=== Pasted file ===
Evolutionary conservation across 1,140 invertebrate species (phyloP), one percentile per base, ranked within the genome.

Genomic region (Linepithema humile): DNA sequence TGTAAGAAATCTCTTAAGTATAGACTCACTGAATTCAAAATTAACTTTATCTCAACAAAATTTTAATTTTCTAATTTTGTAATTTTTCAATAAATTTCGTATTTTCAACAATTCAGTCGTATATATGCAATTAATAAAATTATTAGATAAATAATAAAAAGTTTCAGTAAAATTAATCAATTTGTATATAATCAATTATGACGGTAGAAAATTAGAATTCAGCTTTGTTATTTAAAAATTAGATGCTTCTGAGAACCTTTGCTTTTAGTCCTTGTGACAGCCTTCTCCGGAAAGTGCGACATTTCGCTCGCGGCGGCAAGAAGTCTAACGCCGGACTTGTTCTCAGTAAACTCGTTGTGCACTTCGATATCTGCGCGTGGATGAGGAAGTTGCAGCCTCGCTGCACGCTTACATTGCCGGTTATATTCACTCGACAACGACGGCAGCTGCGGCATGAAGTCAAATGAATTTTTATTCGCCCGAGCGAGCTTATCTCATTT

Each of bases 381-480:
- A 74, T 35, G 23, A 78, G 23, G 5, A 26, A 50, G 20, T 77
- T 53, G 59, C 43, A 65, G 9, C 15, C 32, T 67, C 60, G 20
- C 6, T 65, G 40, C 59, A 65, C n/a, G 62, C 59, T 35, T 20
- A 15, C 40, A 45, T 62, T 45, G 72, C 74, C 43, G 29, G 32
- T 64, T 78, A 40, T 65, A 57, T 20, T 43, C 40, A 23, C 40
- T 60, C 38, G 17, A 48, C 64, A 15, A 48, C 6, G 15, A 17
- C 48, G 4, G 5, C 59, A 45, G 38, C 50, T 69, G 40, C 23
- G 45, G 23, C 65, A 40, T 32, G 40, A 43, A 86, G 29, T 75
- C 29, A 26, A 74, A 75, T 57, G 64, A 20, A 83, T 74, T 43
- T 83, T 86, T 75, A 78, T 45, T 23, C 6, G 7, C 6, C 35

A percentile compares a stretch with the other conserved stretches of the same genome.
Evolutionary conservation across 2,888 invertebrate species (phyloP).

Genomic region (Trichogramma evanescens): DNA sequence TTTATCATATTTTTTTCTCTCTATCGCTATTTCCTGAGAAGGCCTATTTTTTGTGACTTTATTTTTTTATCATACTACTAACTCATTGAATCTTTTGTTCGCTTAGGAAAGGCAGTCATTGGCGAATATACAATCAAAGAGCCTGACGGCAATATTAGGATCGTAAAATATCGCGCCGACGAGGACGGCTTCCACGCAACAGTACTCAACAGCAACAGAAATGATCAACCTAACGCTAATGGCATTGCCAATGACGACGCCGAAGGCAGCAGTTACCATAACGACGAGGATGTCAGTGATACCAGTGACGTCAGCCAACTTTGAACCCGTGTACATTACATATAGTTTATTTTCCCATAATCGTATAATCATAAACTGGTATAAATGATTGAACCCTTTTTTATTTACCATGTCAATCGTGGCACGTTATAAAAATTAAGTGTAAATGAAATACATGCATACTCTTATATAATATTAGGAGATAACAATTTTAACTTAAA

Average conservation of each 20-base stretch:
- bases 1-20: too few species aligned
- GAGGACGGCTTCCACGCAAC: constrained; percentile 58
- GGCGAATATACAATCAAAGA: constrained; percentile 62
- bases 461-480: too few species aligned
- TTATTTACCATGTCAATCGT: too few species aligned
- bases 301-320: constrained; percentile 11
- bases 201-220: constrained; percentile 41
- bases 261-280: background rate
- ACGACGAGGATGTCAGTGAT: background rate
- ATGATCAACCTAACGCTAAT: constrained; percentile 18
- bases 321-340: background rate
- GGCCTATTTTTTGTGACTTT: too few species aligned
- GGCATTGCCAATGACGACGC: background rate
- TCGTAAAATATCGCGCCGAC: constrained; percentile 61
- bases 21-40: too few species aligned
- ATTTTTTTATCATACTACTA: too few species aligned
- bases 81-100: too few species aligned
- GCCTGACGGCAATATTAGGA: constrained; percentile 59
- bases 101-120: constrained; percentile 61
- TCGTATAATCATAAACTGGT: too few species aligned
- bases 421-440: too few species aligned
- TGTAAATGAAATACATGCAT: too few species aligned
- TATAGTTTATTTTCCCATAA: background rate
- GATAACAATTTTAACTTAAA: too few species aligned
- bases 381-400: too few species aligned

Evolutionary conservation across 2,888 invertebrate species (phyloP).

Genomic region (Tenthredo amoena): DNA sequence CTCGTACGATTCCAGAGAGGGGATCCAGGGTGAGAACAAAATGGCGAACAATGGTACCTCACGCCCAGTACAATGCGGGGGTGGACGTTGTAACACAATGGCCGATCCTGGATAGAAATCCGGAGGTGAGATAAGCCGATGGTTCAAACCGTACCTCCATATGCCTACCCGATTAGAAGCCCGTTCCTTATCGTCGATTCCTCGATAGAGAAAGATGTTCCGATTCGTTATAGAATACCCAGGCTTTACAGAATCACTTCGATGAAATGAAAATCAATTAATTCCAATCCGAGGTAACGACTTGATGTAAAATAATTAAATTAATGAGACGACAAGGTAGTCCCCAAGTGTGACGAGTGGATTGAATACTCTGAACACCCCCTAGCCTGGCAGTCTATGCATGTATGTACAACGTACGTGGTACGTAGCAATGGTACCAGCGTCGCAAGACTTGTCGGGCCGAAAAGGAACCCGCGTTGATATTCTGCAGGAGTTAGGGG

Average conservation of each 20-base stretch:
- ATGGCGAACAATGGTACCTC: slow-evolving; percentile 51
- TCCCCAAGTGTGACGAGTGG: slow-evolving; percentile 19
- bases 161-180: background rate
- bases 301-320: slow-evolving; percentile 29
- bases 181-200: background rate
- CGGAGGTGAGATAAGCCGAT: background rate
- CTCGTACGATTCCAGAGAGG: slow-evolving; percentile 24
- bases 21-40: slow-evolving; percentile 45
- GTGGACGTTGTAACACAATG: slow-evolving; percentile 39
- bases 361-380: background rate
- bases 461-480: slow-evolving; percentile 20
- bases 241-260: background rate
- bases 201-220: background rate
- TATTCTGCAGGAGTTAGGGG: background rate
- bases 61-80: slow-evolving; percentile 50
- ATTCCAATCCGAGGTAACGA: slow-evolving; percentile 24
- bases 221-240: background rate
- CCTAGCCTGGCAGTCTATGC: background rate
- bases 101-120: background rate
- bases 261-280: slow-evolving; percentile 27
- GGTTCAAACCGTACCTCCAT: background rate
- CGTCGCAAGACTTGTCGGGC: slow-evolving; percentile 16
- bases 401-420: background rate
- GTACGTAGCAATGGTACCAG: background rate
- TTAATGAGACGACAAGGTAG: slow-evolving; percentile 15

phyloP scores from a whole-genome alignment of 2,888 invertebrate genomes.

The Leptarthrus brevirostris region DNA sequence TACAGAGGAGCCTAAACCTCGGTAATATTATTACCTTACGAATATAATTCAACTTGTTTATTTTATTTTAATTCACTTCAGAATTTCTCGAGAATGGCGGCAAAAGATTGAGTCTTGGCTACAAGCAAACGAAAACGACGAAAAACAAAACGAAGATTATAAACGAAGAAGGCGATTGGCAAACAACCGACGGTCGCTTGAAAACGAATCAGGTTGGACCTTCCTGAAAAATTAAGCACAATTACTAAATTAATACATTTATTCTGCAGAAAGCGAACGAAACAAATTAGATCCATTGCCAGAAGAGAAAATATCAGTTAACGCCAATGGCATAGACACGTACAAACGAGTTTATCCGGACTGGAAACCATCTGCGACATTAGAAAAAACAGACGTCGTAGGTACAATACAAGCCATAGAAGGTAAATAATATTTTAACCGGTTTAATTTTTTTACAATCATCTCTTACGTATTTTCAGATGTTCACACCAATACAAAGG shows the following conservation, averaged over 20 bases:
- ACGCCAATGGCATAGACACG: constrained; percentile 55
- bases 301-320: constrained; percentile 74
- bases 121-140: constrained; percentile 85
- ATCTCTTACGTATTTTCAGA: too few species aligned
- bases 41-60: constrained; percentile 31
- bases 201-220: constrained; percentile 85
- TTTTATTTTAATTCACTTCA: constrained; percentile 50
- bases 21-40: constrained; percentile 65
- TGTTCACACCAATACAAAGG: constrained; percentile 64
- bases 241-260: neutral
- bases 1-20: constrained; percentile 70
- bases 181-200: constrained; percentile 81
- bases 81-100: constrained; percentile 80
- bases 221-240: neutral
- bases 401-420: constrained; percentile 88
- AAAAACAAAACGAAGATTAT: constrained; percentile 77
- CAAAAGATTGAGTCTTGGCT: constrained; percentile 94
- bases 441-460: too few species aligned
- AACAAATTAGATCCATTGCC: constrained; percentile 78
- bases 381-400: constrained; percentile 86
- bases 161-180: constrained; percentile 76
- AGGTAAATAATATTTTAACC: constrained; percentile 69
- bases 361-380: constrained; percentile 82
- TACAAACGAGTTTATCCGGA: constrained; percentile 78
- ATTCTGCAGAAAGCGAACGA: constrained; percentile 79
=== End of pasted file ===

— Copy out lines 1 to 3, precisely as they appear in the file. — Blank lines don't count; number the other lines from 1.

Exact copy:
Evolutionary conservation across 1,140 invertebrate species (phyloP), one percentile per base, ranked within the genome.

Genomic region (Linepithema humile): DNA sequence TGTAAGAAATCTCTTAAGTATAGACTCACTGAATTCAAAATTAACTTTATCTCAACAAAATTTTAATTTTCTAATTTTGTAATTTTTCAATAAATTTCGTATTTTCAACAATTCAGTCGTATATATGCAATTAATAAAATTATTAGATAAATAATAAAAAGTTTCAGTAAAATTAATCAATTTGTATATAATCAATTATGACGGTAGAAAATTAGAATTCAGCTTTGTTATTTAAAAATTAGATGCTTCTGAGAACCTTTGCTTTTAGTCCTTGTGACAGCCTTCTCCGGAAAGTGCGACATTTCGCTCGCGGCGGCAAGAAGTCTAACGCCGGACTTGTTCTCAGTAAACTCGTTGTGCACTTCGATATCTGCGCGTGGATGAGGAAGTTGCAGCCTCGCTGCACGCTTACATTGCCGGTTATATTCACTCGACAACGACGGCAGCTGCGGCATGAAGTCAAATGAATTTTTATTCGCCCGAGCGAGCTTATCTCATTT

Each of bases 381-480: